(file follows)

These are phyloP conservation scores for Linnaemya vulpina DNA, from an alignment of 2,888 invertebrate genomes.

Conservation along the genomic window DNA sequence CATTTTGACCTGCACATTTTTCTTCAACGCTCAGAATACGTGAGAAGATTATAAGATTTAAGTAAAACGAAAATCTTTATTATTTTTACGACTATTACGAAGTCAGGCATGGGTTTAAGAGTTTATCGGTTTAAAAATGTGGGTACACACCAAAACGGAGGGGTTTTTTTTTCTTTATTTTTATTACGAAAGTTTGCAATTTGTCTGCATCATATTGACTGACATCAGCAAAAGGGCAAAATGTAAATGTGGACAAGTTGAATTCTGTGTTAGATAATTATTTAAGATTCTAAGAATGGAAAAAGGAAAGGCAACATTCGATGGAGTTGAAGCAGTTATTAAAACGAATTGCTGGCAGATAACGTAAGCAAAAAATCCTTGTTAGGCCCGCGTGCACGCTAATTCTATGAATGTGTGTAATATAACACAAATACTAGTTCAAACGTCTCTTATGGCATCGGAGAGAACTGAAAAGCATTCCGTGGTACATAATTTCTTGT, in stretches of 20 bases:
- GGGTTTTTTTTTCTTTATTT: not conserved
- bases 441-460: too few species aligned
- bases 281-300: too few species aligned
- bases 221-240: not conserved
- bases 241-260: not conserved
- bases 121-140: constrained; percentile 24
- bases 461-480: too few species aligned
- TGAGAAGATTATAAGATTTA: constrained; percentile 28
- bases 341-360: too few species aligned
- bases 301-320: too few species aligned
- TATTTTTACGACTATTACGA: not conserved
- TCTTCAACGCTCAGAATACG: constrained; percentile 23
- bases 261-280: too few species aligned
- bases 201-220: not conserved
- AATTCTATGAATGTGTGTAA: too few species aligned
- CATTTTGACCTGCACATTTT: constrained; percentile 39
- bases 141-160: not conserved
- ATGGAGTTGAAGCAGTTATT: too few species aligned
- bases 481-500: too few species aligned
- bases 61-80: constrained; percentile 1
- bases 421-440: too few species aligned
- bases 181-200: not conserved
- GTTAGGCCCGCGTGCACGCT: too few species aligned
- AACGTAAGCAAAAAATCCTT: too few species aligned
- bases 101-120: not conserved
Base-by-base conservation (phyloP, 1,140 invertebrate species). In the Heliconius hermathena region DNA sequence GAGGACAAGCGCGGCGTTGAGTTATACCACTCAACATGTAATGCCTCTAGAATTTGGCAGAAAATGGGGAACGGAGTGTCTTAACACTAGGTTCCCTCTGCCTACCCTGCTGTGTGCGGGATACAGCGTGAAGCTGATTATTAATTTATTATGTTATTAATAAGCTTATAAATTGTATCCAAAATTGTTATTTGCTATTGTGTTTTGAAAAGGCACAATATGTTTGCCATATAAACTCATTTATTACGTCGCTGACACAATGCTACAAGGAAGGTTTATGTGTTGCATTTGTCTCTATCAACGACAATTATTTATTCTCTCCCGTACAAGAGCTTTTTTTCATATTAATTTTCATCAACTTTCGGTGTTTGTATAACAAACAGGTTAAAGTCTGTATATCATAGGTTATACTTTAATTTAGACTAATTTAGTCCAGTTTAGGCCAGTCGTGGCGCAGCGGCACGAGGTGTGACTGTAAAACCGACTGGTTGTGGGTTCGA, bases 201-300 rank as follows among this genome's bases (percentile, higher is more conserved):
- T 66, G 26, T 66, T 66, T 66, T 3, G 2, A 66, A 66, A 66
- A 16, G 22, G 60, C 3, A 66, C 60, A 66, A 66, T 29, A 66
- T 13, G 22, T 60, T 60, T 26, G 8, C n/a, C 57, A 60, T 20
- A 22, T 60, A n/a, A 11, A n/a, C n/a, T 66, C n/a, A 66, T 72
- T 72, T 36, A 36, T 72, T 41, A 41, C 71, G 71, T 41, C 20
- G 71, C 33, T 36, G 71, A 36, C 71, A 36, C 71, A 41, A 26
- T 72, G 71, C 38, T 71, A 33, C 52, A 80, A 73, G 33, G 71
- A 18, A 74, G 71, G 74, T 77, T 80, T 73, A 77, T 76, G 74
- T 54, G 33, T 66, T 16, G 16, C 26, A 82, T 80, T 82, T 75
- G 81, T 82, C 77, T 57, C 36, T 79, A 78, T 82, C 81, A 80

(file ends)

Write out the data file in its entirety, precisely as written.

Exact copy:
These are phyloP conservation scores for Linnaemya vulpina DNA, from an alignment of 2,888 invertebrate genomes.

Conservation along the genomic window DNA sequence CATTTTGACCTGCACATTTTTCTTCAACGCTCAGAATACGTGAGAAGATTATAAGATTTAAGTAAAACGAAAATCTTTATTATTTTTACGACTATTACGAAGTCAGGCATGGGTTTAAGAGTTTATCGGTTTAAAAATGTGGGTACACACCAAAACGGAGGGGTTTTTTTTTCTTTATTTTTATTACGAAAGTTTGCAATTTGTCTGCATCATATTGACTGACATCAGCAAAAGGGCAAAATGTAAATGTGGACAAGTTGAATTCTGTGTTAGATAATTATTTAAGATTCTAAGAATGGAAAAAGGAAAGGCAACATTCGATGGAGTTGAAGCAGTTATTAAAACGAATTGCTGGCAGATAACGTAAGCAAAAAATCCTTGTTAGGCCCGCGTGCACGCTAATTCTATGAATGTGTGTAATATAACACAAATACTAGTTCAAACGTCTCTTATGGCATCGGAGAGAACTGAAAAGCATTCCGTGGTACATAATTTCTTGT, in stretches of 20 bases:
- GGGTTTTTTTTTCTTTATTT: not conserved
- bases 441-460: too few species aligned
- bases 281-300: too few species aligned
- bases 221-240: not conserved
- bases 241-260: not conserved
- bases 121-140: constrained; percentile 24
- bases 461-480: too few species aligned
- TGAGAAGATTATAAGATTTA: constrained; percentile 28
- bases 341-360: too few species aligned
- bases 301-320: too few species aligned
- TATTTTTACGACTATTACGA: not conserved
- TCTTCAACGCTCAGAATACG: constrained; percentile 23
- bases 261-280: too few species aligned
- bases 201-220: not conserved
- AATTCTATGAATGTGTGTAA: too few species aligned
- CATTTTGACCTGCACATTTT: constrained; percentile 39
- bases 141-160: not conserved
- ATGGAGTTGAAGCAGTTATT: too few species aligned
- bases 481-500: too few species aligned
- bases 61-80: constrained; percentile 1
- bases 421-440: too few species aligned
- bases 181-200: not conserved
- GTTAGGCCCGCGTGCACGCT: too few species aligned
- AACGTAAGCAAAAAATCCTT: too few species aligned
- bases 101-120: not conserved
Base-by-base conservation (phyloP, 1,140 invertebrate species). In the Heliconius hermathena region DNA sequence GAGGACAAGCGCGGCGTTGAGTTATACCACTCAACATGTAATGCCTCTAGAATTTGGCAGAAAATGGGGAACGGAGTGTCTTAACACTAGGTTCCCTCTGCCTACCCTGCTGTGTGCGGGATACAGCGTGAAGCTGATTATTAATTTATTATGTTATTAATAAGCTTATAAATTGTATCCAAAATTGTTATTTGCTATTGTGTTTTGAAAAGGCACAATATGTTTGCCATATAAACTCATTTATTACGTCGCTGACACAATGCTACAAGGAAGGTTTATGTGTTGCATTTGTCTCTATCAACGACAATTATTTATTCTCTCCCGTACAAGAGCTTTTTTTCATATTAATTTTCATCAACTTTCGGTGTTTGTATAACAAACAGGTTAAAGTCTGTATATCATAGGTTATACTTTAATTTAGACTAATTTAGTCCAGTTTAGGCCAGTCGTGGCGCAGCGGCACGAGGTGTGACTGTAAAACCGACTGGTTGTGGGTTCGA, bases 201-300 rank as follows among this genome's bases (percentile, higher is more conserved):
- T 66, G 26, T 66, T 66, T 66, T 3, G 2, A 66, A 66, A 66
- A 16, G 22, G 60, C 3, A 66, C 60, A 66, A 66, T 29, A 66
- T 13, G 22, T 60, T 60, T 26, G 8, C n/a, C 57, A 60, T 20
- A 22, T 60, A n/a, A 11, A n/a, C n/a, T 66, C n/a, A 66, T 72
- T 72, T 36, A 36, T 72, T 41, A 41, C 71, G 71, T 41, C 20
- G 71, C 33, T 36, G 71, A 36, C 71, A 36, C 71, A 41, A 26
- T 72, G 71, C 38, T 71, A 33, C 52, A 80, A 73, G 33, G 71
- A 18, A 74, G 71, G 74, T 77, T 80, T 73, A 77, T 76, G 74
- T 54, G 33, T 66, T 16, G 16, C 26, A 82, T 80, T 82, T 75
- G 81, T 82, C 77, T 57, C 36, T 79, A 78, T 82, C 81, A 80